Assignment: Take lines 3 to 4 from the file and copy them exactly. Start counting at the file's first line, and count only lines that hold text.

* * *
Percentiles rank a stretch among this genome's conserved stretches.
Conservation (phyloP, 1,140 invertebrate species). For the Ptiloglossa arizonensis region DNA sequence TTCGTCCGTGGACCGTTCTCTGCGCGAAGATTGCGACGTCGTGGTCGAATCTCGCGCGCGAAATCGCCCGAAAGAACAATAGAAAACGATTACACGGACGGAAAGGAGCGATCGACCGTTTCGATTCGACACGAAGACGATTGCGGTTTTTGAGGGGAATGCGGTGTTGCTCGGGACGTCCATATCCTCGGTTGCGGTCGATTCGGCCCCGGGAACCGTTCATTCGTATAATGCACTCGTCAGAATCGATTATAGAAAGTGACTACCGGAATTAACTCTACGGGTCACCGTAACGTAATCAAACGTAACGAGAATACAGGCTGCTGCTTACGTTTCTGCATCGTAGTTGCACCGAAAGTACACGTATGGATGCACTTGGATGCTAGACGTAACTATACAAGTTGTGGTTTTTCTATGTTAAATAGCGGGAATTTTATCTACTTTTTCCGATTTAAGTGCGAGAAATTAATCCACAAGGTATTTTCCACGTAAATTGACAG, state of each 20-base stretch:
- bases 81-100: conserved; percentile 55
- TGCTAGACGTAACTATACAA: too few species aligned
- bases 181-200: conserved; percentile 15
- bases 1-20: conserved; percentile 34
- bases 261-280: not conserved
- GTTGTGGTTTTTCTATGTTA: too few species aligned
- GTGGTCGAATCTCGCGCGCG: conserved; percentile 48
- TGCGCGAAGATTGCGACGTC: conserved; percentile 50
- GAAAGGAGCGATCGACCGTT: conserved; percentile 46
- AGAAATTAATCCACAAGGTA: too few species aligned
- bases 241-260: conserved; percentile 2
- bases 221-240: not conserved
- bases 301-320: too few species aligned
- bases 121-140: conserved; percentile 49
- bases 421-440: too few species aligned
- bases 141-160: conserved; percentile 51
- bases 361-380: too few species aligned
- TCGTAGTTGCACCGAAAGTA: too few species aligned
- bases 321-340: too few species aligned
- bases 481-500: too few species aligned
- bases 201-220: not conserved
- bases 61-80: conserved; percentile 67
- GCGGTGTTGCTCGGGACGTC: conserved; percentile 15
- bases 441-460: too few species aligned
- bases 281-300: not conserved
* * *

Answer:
- bases 81-100: conserved; percentile 55
- TGCTAGACGTAACTATACAA: too few species aligned